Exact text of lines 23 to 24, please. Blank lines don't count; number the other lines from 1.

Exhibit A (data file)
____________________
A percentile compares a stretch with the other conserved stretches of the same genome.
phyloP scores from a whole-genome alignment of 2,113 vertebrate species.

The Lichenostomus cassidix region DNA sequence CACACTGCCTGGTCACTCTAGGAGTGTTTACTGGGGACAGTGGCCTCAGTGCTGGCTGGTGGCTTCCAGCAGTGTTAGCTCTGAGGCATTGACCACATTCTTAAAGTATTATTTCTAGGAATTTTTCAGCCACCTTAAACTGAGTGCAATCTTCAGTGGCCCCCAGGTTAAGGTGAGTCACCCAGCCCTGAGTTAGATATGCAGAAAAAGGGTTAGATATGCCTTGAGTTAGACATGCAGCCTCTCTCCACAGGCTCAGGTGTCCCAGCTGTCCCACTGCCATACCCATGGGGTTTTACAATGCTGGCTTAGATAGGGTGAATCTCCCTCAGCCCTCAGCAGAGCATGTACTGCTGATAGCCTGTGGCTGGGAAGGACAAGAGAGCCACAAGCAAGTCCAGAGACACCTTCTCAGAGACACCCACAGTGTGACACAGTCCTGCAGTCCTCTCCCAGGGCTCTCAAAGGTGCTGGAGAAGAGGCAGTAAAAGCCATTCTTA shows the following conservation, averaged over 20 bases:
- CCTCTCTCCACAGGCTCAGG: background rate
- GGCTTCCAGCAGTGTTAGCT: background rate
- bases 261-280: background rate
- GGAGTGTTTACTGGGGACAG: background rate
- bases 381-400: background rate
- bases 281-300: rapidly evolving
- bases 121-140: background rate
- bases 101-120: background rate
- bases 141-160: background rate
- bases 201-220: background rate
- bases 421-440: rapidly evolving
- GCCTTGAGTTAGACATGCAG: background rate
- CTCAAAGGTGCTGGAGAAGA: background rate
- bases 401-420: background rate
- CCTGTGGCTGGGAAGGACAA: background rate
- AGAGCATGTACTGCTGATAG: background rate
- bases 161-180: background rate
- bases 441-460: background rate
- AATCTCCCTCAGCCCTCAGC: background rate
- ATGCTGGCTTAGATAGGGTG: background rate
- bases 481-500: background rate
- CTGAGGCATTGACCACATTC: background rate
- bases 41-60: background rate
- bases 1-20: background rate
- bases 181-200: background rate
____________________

- ATGCTGGCTTAGATAGGGTG: background rate
- bases 481-500: background rate